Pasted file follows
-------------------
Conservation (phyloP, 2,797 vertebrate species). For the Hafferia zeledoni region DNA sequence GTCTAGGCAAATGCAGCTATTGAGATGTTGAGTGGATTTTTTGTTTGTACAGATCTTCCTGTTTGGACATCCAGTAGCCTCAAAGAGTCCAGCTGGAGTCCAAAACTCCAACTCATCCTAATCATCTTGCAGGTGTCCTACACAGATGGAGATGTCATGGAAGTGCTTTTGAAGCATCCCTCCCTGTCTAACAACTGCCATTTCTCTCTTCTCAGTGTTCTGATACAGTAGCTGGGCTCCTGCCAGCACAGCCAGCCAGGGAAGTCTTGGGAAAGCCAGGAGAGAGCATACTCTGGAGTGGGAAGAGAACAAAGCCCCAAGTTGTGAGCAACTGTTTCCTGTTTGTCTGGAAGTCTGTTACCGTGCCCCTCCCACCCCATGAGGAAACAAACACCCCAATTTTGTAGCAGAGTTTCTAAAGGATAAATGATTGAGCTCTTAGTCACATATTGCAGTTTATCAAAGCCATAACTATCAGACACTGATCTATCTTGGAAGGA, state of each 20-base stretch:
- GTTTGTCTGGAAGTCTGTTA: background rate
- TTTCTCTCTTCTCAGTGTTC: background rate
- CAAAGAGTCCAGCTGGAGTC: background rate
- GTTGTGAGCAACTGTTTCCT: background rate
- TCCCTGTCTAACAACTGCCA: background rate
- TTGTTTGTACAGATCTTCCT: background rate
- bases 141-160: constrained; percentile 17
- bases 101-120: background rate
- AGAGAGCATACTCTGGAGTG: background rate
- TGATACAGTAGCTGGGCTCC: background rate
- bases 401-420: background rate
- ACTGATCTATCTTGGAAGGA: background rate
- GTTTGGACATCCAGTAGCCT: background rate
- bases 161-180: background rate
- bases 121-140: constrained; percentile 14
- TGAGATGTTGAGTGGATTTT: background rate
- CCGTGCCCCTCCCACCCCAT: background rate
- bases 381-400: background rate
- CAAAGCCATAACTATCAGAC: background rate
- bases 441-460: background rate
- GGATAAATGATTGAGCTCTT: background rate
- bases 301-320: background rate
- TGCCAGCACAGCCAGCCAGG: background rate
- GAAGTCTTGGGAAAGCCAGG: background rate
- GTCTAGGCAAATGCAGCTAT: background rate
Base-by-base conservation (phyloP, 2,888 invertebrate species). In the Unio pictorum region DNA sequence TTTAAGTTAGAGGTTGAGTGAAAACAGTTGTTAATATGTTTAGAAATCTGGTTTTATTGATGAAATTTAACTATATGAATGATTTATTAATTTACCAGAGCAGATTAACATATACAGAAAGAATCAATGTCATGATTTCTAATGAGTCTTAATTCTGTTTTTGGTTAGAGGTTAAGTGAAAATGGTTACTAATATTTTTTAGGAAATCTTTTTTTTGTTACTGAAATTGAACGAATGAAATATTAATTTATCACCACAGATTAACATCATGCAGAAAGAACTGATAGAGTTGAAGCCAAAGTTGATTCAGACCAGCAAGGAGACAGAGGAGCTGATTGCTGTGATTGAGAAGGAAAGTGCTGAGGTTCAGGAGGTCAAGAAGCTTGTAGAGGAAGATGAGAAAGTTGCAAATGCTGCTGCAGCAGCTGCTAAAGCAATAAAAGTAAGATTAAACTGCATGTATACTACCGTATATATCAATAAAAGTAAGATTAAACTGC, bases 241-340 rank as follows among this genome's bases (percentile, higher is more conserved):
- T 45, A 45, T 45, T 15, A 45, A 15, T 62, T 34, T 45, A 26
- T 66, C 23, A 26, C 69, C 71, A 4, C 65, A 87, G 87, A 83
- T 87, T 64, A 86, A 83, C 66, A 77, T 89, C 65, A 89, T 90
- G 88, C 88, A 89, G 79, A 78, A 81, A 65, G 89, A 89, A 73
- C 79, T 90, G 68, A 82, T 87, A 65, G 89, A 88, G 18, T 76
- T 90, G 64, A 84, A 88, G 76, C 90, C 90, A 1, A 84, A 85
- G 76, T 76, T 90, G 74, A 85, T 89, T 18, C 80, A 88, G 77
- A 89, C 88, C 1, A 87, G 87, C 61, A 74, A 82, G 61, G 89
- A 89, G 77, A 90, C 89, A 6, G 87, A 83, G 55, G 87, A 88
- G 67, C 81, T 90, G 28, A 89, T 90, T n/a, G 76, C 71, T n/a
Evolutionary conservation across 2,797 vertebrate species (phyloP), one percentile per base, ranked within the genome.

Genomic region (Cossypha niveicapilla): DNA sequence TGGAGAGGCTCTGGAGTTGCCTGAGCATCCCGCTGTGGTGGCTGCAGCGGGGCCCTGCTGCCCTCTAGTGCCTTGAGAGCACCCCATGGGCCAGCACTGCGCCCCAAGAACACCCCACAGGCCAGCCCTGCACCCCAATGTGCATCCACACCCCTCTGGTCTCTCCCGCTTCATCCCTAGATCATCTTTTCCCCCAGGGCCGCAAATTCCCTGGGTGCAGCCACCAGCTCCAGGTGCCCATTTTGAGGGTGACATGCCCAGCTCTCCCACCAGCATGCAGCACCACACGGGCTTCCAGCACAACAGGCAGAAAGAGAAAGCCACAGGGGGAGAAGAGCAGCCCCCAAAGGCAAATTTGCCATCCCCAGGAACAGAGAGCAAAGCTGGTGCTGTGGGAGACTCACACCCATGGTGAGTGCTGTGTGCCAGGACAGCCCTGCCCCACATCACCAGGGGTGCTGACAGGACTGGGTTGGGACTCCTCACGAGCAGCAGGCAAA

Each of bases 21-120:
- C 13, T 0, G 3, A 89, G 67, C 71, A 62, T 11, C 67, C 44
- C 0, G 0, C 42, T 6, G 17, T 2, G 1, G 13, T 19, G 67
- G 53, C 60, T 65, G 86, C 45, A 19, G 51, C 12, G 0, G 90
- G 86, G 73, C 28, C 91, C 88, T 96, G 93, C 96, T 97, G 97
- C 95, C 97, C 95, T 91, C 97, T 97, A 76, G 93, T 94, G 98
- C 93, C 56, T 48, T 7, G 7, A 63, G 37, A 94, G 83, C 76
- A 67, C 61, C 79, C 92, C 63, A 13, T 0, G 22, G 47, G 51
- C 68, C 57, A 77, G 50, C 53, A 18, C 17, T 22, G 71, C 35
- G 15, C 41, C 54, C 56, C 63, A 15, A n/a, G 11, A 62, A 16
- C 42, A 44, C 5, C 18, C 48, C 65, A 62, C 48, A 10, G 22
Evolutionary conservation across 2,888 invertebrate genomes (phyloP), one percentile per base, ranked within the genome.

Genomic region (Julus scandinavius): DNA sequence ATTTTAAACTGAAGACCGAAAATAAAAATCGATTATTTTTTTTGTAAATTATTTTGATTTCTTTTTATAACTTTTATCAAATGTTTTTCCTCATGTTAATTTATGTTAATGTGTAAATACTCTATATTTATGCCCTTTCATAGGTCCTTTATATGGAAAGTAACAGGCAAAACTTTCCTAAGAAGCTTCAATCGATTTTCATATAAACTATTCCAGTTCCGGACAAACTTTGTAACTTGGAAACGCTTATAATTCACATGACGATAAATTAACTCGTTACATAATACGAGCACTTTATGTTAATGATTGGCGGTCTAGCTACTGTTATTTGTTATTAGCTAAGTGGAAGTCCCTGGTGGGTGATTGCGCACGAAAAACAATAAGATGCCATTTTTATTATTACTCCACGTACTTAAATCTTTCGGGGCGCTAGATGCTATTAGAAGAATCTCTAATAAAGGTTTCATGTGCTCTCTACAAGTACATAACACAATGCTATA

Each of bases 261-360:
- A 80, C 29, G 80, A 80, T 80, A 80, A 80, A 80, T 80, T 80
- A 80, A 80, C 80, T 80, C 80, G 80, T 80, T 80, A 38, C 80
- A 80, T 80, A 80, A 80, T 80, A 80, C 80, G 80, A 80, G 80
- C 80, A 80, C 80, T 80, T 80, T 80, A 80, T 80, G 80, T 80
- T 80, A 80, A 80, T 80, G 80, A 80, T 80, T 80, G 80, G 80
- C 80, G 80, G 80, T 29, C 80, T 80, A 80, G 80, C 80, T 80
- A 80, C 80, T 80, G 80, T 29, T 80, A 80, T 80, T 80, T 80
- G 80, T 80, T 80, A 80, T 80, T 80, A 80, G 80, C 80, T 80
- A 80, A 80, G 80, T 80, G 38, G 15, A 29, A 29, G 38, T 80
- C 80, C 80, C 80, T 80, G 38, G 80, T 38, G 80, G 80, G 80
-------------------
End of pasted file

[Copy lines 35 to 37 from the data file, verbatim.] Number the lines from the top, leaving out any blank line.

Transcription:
- A 89, C 88, C 1, A 87, G 87, C 61, A 74, A 82, G 61, G 89
- A 89, G 77, A 90, C 89, A 6, G 87, A 83, G 55, G 87, A 88
- G 67, C 81, T 90, G 28, A 89, T 90, T n/a, G 76, C 71, T n/a